Many of the world’s top relief and aid organizations have united around an ambitious goal: ending the HIV-AIDS pandemic. In Africa, more than 25 million people are living with HIV—a clear sign that improving access to testing and treatment is a critical priority.
Yet in areas hit hardest by HIV—such as the vast sub-Saharan region—access to healthcare centres able to diagnose, treat and provide follow-up HIV patient care is extremely limited. Worldwide, many people living with HIV still do not know their status. Roche’s Global Access Program was established to expand access to quality, sustainable diagnostic testing and to contribute to the UNAIDS 90-90-90 goal. UNAIDS is targeting 2020 as the year in which 90 percent of people living with HIV will know their status, 90 percent of those diagnosed with HIV will receive sustained antiretroviral therapy and 90 percent of all being treated will have viral suppression, which means the disease is being monitored and is under control and less likely to spread—an important step towards ending the pandemic.
To bring HIV testing to people living in isolated parts of the world—even in areas of intense heat and humidity—we created the cobas Plasma Separation Card for HIV plasma viral load testing. The size of a credit card, it fundamentally changes the way samples are taken, transported and processed for HIV testing, allowing more people to be tested, treated and monitored.
The cobas Plasma Separation Card illustrates our purpose of making a meaningful, positive difference in the lives of patients, their families and society at large. It also serves as an example of what I believe should be the true measure of business success: being a net contributor to society and giving back more than we take. This doesn’t mean we eliminate doing well financially—but this is only one component. Benefiting people and the planet are also part of the definition.
We are proud of the impact of the Roche Global Access Program and, based on its success, we have now expanded it to also include hepatitis, tuberculosis and human papillomavirus (HPV) testing. The Global Access Program, however, is not just about diagnostics; it's about going above and beyond to support the strengthening of healthcare systems in low- to middle-income countries. For Roche, this means offering training, partnerships and tests at reduced prices, because accessible pricing can be the difference between a patient getting a quality diagnosis or not.
Our innovative diagnostic tests are only meaningful if they reach the people who need them, when they need them—no matter where they live. Our strong global presence helps meet the increased demand for diagnostic testing and helps healthcare systems address their access challenges.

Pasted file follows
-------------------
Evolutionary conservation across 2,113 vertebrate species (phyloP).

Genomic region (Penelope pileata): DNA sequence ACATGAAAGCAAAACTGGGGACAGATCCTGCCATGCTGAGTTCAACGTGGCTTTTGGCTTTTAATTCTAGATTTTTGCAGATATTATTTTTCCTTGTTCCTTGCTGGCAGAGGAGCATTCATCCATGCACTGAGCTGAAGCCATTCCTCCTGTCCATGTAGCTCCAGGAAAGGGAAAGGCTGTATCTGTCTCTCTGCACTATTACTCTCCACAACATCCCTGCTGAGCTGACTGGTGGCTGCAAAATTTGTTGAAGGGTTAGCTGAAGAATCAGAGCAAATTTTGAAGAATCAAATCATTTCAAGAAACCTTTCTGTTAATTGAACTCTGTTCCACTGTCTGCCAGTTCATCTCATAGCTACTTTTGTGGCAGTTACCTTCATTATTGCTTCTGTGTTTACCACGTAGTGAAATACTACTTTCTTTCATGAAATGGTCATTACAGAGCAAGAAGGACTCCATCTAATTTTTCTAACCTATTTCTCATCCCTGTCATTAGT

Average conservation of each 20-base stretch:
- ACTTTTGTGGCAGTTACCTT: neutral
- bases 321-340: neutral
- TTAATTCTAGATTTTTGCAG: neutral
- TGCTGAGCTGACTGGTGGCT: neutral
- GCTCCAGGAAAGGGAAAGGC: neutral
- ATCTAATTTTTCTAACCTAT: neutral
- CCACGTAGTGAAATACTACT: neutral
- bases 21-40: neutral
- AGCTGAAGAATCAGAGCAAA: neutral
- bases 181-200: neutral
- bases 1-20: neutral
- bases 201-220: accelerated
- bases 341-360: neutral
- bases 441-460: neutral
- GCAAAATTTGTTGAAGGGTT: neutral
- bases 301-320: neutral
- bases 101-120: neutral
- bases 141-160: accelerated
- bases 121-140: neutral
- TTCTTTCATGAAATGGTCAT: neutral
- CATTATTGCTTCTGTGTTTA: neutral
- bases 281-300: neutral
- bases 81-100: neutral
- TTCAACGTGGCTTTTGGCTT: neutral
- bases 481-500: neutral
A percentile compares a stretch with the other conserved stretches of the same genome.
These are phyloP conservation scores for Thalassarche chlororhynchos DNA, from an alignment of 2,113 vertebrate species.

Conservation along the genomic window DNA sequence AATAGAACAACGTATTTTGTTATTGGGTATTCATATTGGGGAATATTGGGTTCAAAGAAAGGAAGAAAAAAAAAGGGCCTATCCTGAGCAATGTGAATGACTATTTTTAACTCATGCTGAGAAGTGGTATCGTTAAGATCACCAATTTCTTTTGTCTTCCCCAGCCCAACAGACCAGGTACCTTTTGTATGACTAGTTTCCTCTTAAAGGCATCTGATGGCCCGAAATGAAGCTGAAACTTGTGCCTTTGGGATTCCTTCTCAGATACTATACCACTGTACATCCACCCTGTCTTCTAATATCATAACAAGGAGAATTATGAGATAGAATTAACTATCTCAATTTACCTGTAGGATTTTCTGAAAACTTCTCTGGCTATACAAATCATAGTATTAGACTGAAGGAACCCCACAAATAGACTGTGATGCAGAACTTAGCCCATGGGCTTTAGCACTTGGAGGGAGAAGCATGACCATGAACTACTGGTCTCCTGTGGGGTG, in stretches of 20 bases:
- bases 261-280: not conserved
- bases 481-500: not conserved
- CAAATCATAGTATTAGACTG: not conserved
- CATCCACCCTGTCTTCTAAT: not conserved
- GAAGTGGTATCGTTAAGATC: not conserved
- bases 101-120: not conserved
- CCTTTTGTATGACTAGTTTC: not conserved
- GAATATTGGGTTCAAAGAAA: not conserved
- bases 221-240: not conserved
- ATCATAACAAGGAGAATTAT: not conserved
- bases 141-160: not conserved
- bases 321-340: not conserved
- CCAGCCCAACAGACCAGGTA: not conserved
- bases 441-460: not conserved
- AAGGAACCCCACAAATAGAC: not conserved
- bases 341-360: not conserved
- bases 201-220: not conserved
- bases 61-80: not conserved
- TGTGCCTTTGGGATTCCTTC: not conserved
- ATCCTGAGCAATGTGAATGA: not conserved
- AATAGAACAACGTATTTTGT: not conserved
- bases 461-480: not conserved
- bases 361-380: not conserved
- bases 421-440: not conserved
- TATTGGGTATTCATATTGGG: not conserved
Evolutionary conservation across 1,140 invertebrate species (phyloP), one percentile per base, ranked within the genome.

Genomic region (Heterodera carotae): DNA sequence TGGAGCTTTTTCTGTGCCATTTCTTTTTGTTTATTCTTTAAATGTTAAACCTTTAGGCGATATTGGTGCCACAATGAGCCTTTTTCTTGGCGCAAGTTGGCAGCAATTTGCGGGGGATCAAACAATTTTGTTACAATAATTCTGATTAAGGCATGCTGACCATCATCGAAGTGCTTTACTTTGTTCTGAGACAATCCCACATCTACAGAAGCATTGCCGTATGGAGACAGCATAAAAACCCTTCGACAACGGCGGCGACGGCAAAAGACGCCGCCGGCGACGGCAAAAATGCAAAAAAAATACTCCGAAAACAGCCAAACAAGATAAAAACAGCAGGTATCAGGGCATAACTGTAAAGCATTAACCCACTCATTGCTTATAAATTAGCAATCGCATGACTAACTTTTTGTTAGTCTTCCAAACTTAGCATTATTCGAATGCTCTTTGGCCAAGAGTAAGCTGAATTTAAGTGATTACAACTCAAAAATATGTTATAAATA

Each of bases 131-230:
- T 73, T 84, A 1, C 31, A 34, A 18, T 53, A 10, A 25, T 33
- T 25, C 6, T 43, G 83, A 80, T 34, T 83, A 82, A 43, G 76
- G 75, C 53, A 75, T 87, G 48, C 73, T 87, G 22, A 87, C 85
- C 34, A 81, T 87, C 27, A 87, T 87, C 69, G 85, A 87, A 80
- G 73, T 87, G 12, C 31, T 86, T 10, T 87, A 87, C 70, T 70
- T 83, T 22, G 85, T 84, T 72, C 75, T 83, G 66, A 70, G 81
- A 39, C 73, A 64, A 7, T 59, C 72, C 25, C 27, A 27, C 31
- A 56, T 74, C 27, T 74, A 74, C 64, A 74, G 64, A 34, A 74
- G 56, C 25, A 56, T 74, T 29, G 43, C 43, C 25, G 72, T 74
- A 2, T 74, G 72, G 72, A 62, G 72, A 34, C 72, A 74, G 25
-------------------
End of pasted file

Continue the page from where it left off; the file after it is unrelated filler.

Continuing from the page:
Importantly, we are not operating in isolation. We work closely with many different partners to continuously and sustainably reduce barriers that may prevent people from being diagnosed or treated. When we created the Global Access Program in 2014, we partnered with national governments, local healthcare facilities, communities and international agencies including UNAIDS, CHAI, Unitaid, the U.S. President’s Emergency Plan for AIDS Relief (PEPFAR), Global Fund, and the Center for Disease Control and Prevention (CDC). In 2018, we launched a Public Private Partnership (PPP) with the Kenya Medical Research Institute by installing our cobas 8800 system for HIV assays.
We continue to build testing capacity for infectious diseases, cancer and other serious health problems. In Africa, the 350 Roche instruments installed in 27 countries have the capacity to run nearly 20 million tests a year.
Building capacity also extends to continuing education and knowledge transfer for laboratory personnel. Through our Roche Scientific Campus located in Johannesburg, we train laboratory scientists in state-of-the-art facilities. In just one year, we trained more than 1,800 people who were then able to train staff in their clinics and hospitals, supporting healthcare system scale-up and helping to improve access to and the quality of healthcare.
I firmly believe it is our responsibility to strengthen the communities in which we operate and support the United Nations’ Sustainable Development Goal to ensure healthy lives and promote well-being for all, at all ages. Major progress has been made in improving the health of millions of people, but we still have much to do. Progress has stalled with regard to addressing major diseases such as tuberculosis and hepatitis; we hope including testing for these diseases in our Global Access Program will help rekindle momentum.
I share the World Economic Forum’s belief progress happens by bringing together people from all walks of life who have the drive and the influence to make positive change. The connections we make here in Cape Town can help us better understand the challenges we face and strengthen our opportunity to be not just a force for good, but a force for sustainable good. Let us carry this commitment forward, turning these ambitious goals into a reality that creates a brighter, healthier future for people and for our planet.